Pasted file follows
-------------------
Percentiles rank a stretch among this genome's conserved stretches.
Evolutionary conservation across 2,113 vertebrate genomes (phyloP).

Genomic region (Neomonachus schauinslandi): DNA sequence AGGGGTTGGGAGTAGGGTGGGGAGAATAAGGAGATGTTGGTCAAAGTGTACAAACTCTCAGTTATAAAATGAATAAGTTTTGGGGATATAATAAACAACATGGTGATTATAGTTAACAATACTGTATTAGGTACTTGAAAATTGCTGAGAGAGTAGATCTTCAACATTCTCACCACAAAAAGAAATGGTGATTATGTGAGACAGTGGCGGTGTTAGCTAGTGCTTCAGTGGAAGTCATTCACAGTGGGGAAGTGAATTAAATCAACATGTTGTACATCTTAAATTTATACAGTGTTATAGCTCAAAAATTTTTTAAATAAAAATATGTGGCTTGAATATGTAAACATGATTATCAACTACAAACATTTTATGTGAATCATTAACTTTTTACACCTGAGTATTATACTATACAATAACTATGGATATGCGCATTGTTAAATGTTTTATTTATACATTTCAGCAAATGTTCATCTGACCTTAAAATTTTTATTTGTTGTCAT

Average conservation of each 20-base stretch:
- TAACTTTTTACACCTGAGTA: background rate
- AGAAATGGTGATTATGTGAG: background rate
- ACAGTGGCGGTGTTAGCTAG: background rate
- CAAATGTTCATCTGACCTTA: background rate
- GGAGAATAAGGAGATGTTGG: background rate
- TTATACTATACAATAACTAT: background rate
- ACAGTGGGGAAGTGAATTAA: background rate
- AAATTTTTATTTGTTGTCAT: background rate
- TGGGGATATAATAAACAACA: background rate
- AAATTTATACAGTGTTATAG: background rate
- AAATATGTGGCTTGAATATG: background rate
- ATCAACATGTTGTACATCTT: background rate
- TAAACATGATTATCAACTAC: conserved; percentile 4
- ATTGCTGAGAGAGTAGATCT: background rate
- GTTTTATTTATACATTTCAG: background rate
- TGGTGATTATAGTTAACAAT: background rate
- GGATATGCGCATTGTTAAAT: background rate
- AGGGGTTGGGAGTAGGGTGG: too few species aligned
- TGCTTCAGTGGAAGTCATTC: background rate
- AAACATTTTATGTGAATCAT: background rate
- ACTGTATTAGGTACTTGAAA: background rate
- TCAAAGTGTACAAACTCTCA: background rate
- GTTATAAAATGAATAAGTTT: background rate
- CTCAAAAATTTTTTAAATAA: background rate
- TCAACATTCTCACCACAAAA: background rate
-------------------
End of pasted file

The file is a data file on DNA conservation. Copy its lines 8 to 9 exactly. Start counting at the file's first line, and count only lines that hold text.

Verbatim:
- CAAATGTTCATCTGACCTTA: background rate
- GGAGAATAAGGAGATGTTGG: background rate